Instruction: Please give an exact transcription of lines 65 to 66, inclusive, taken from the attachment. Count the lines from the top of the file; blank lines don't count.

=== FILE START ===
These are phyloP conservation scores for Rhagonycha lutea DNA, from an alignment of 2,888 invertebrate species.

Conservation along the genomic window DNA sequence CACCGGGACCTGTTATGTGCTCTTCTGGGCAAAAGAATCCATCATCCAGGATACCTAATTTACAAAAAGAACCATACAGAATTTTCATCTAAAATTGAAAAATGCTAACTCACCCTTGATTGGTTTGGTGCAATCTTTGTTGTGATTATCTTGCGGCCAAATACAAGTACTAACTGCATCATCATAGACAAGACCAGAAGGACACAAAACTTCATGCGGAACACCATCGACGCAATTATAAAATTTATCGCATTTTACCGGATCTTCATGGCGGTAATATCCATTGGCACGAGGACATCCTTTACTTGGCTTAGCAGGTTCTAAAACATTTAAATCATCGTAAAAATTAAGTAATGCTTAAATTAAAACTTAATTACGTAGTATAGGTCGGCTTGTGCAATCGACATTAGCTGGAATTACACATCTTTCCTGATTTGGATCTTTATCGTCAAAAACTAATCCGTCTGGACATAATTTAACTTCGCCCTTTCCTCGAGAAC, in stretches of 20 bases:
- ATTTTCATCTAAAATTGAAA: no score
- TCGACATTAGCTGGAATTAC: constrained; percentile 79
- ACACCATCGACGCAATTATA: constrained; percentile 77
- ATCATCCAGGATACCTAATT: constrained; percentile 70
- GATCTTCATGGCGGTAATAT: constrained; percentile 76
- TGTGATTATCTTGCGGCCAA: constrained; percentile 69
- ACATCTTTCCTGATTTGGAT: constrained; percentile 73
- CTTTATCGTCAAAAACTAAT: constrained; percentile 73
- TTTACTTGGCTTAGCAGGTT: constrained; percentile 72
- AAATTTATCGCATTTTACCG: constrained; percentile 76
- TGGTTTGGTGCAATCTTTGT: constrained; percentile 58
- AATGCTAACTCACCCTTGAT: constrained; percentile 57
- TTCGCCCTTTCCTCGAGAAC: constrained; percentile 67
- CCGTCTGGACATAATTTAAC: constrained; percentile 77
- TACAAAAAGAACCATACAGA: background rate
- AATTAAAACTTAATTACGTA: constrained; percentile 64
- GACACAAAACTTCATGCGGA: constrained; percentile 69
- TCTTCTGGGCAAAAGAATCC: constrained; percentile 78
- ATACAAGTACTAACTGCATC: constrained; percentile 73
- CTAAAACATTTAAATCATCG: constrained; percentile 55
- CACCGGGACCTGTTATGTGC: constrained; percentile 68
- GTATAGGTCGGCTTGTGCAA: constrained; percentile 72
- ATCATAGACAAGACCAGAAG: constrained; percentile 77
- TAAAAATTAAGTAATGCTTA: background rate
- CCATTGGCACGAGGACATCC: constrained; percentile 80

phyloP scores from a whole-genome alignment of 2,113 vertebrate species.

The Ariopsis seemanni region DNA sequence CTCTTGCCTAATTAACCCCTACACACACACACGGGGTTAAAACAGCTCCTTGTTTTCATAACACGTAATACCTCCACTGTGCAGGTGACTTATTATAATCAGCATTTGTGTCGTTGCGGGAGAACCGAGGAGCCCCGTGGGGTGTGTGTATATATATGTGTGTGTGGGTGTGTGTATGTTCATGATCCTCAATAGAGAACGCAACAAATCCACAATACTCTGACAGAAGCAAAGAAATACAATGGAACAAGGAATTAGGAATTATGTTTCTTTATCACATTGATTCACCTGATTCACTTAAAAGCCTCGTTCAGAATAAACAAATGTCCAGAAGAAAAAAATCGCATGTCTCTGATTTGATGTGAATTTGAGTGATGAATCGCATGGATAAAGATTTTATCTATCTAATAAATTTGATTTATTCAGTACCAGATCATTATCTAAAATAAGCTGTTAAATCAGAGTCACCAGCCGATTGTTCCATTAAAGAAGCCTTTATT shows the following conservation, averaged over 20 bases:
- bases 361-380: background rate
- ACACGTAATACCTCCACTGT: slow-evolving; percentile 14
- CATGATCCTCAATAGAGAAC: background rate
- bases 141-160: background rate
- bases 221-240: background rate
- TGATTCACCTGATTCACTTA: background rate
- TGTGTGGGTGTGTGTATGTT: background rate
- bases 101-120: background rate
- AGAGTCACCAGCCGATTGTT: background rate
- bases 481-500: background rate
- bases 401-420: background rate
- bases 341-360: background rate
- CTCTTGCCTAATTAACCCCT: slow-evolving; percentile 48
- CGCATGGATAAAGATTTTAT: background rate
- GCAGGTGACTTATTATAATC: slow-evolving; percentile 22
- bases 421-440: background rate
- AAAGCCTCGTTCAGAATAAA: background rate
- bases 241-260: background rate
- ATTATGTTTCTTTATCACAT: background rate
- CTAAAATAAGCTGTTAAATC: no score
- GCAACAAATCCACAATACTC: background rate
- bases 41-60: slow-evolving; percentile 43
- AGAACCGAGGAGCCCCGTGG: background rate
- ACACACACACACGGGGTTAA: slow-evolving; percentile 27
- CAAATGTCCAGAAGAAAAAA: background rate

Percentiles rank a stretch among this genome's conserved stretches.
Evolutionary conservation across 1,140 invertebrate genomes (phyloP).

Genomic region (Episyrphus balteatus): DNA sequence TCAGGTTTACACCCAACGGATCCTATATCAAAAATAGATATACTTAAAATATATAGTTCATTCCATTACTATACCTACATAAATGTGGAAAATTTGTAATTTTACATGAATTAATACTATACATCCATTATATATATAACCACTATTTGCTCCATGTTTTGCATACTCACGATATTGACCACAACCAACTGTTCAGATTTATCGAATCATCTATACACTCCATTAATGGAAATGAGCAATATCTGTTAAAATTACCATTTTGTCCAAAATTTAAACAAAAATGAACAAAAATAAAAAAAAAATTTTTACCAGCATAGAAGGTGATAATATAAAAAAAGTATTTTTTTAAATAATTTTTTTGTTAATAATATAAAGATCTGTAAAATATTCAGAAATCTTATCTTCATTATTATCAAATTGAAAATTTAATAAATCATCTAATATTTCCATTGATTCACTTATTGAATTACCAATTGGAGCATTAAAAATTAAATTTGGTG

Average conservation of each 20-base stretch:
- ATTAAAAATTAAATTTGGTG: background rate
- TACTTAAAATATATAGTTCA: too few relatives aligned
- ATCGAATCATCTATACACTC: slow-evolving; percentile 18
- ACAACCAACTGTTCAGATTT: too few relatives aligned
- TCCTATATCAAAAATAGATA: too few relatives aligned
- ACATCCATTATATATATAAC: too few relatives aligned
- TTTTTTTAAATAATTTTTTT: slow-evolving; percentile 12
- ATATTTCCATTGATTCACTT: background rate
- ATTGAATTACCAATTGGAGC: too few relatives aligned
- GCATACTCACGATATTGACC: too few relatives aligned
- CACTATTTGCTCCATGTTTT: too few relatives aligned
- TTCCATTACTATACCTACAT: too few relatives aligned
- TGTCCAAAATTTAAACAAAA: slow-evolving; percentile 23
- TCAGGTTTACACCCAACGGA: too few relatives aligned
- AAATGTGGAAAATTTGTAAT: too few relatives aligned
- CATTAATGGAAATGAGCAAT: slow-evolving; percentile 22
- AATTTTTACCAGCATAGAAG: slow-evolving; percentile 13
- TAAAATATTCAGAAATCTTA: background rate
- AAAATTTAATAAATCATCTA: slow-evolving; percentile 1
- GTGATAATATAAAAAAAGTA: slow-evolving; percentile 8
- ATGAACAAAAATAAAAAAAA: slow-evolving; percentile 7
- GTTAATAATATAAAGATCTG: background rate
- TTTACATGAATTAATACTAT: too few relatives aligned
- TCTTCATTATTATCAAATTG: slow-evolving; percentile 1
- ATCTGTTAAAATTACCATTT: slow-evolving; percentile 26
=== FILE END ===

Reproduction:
- TTTTTTTAAATAATTTTTTT: slow-evolving; percentile 12
- ATATTTCCATTGATTCACTT: background rate